The White House oil spill commission got some advice in an unexpected form this week: a stirring folk song from a Louisiana native who pushed those assembled to "just do the right damn thing."
During a public comment period toward the end of the commission's Monday meeting, Drew Landry, a native of Lafeyette, Louisiana and a Cajun singer-songwriter of some renown, told the commissioners that the army of contractors brought in to clean up the oil flooding the gulf are largely wasting the region's limited financial resources.
"When words failed, music prevailed," said one blogger who posted the video on Tuesday. "I don't remember a time where I've seen a hearing like this."
"We definitely need other solutions, going green -- whatever it takes, man," Landry said, addressing commission co-chair Bob Graham, a former Democratic senator from Florida. "We've got nothing. We don't want to be a welfare state. There's no point in that. We're hardworking people."
Landry said he and his neighbors work in crawfish holes or "pay the bills" in the oil fields, and the recent calamity has been devastating to their way of life. He chose to express that hardship in song.
"I never thought I'd be the hippie that brings the guitar into the meeting," he said wryly, before beginning to play.
"It feels like BP is in control of this deal, and the Coast Guard does what they want, you know, the press can't be around. But more importantly, it feels like the people don't have a voice in this thing," Landry lamented after he finished singing. "It just sucks. Let's just do the right damn thing. It shouldn't be this hard. It shouldn't take a committee to listen to people."
The singer-songwriter said he fears the oil spill and the miserable economic environment will force the "expulsion" of the gulf's residents, "people who love this place."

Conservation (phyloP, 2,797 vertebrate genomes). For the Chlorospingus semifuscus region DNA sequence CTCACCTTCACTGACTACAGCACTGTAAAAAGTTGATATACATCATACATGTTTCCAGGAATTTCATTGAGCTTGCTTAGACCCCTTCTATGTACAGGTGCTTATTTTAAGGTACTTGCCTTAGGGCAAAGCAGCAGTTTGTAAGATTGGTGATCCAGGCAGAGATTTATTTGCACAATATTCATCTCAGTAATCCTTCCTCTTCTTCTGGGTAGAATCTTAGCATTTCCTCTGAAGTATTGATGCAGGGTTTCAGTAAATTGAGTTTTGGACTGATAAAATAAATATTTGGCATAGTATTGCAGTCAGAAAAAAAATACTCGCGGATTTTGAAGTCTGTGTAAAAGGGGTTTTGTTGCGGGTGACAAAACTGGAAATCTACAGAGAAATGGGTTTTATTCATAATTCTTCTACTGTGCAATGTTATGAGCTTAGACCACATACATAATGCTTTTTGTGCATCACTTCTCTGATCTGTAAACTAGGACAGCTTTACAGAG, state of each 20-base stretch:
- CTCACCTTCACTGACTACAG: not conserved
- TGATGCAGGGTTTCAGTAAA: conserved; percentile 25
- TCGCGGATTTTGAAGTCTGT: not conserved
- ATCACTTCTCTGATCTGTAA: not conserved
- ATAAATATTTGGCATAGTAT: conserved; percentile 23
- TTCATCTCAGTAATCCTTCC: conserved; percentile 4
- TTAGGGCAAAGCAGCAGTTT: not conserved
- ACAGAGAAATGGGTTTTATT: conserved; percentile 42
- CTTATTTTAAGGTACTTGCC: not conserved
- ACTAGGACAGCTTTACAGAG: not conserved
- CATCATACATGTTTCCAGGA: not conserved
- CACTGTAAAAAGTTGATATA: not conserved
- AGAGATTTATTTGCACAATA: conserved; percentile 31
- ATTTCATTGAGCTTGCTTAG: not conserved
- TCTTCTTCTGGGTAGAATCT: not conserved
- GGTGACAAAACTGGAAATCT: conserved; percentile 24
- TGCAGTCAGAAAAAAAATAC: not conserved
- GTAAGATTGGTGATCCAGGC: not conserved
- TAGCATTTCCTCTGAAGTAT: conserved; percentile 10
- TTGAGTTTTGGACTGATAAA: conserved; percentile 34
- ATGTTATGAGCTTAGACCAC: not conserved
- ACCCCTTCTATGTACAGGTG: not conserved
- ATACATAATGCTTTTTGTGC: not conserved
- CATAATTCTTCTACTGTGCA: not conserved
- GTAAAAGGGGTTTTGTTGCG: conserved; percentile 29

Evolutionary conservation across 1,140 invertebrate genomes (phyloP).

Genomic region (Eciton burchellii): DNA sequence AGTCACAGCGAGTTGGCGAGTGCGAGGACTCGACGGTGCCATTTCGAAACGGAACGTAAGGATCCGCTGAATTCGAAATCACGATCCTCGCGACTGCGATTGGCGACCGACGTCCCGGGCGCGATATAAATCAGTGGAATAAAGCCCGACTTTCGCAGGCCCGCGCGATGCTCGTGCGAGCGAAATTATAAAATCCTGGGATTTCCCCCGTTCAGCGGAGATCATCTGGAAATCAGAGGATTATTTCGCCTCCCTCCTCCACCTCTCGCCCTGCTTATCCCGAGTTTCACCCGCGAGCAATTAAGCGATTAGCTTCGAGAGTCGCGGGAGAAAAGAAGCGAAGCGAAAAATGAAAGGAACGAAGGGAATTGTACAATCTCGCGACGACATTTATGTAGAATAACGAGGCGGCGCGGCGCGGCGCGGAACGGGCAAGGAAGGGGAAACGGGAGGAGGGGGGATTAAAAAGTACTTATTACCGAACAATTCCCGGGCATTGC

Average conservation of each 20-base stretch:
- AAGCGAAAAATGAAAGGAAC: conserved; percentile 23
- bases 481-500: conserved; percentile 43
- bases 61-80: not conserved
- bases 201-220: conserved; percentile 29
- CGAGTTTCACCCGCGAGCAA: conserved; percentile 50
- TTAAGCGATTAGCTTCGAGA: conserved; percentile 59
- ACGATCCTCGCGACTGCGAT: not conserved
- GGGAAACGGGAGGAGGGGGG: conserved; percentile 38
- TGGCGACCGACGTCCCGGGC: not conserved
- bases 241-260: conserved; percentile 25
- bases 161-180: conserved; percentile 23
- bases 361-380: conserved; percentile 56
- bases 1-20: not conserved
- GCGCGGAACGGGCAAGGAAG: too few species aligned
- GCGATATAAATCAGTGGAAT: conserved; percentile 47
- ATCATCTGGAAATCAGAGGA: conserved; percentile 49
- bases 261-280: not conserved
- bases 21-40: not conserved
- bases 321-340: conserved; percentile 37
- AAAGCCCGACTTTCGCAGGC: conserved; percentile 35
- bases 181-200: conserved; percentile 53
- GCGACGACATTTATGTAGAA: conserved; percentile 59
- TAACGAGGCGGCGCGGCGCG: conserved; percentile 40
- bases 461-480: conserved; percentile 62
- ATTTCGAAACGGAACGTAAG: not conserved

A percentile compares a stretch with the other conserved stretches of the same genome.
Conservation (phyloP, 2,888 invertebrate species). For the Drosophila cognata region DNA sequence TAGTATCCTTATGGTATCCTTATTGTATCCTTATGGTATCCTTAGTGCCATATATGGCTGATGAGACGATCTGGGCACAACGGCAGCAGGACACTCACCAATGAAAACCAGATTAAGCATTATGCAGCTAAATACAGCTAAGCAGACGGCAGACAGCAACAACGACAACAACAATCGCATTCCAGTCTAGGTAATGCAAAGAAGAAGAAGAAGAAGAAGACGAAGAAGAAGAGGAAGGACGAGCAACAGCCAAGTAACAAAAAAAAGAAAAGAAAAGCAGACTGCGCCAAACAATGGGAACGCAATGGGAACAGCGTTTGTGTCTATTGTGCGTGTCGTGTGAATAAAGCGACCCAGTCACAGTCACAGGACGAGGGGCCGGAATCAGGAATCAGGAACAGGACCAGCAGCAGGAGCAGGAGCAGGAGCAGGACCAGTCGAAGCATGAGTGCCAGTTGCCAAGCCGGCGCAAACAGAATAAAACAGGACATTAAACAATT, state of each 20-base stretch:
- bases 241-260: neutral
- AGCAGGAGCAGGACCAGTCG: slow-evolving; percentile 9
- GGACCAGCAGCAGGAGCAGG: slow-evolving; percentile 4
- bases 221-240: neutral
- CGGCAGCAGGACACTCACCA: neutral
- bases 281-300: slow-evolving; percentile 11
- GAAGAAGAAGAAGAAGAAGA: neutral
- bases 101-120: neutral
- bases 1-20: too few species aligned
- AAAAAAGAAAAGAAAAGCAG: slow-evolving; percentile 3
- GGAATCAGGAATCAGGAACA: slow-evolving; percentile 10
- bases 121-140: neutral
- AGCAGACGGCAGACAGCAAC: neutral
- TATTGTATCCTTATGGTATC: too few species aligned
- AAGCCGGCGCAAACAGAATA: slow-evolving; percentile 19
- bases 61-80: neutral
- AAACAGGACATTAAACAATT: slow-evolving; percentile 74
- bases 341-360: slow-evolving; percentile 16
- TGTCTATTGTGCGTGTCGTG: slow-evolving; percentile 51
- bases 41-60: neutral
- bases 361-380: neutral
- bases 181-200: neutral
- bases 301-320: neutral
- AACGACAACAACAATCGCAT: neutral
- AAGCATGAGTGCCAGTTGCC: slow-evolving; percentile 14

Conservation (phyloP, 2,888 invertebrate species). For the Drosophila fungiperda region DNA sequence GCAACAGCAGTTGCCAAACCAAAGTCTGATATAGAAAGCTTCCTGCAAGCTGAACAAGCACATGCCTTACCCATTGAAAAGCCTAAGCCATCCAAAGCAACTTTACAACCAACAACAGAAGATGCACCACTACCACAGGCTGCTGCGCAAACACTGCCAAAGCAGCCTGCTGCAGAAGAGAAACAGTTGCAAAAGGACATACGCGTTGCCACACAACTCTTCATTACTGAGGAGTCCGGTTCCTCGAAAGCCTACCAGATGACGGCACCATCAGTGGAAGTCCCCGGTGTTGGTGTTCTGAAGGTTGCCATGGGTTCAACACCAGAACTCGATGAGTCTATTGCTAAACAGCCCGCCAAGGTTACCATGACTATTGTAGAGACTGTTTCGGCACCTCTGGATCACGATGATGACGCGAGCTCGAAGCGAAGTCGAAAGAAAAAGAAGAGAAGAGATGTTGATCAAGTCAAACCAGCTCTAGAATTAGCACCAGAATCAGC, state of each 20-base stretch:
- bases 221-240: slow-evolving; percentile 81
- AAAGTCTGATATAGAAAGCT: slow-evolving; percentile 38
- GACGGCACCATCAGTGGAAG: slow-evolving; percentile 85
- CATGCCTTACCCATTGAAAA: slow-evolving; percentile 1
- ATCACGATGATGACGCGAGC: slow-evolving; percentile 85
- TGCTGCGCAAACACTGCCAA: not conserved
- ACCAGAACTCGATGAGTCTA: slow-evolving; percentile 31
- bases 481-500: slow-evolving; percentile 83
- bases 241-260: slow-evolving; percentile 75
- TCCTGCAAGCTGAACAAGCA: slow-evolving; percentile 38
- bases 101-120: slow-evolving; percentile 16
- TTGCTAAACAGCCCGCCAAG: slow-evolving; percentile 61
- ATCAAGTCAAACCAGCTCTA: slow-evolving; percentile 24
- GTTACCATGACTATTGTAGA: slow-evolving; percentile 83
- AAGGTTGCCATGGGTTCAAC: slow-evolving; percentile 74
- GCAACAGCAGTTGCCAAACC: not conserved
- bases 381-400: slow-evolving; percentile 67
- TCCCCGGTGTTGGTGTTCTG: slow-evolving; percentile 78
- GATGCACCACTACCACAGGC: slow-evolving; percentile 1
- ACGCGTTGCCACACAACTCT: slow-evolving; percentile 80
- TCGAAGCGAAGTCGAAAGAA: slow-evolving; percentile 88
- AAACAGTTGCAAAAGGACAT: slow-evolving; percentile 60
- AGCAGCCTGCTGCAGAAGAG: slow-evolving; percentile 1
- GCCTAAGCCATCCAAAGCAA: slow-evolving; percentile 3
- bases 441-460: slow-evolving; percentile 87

"I just want to say, nobody stirred while you sang," Graham told Landry. "Everybody's with you."
Via NewOrleans.com, here are the lyrics to Landry's song:
grew up on the southern shore Louisiana now there ain't no more
kickin mud off up a crawfish hole barefooted with a fishin pole
make a living with my own two hands hell it's part of being who I am
went to workin in the oil fields that's the only way to pay our bills
and if I'm lucky I can have a son take him hunting like his daddy done
get him workin on a shrimpin boat up and down the Gulf of Mexico
eleven dead out on a deep sea rig doin what it is they had to live
oil bleeding from a gaping hole up and down the Gulf of Mexico
Morgan City down to Mobile Bay Pascagula down to FLA
still I'm stuck out here for 7 more watching everything turn black offshore
and brother even if they cap the well hell it's just another oil spill
our way of life won't be around no more and all I wanted was to go back home.
little brother he ain't feeling well, what you spraying on that oil spill
how many of us gonna lose our lives before the people get to work on time
kickin mud up off a crawfish hole barefooted with a fishing pole
goin back into the oil fields that's the only way to pay our bills...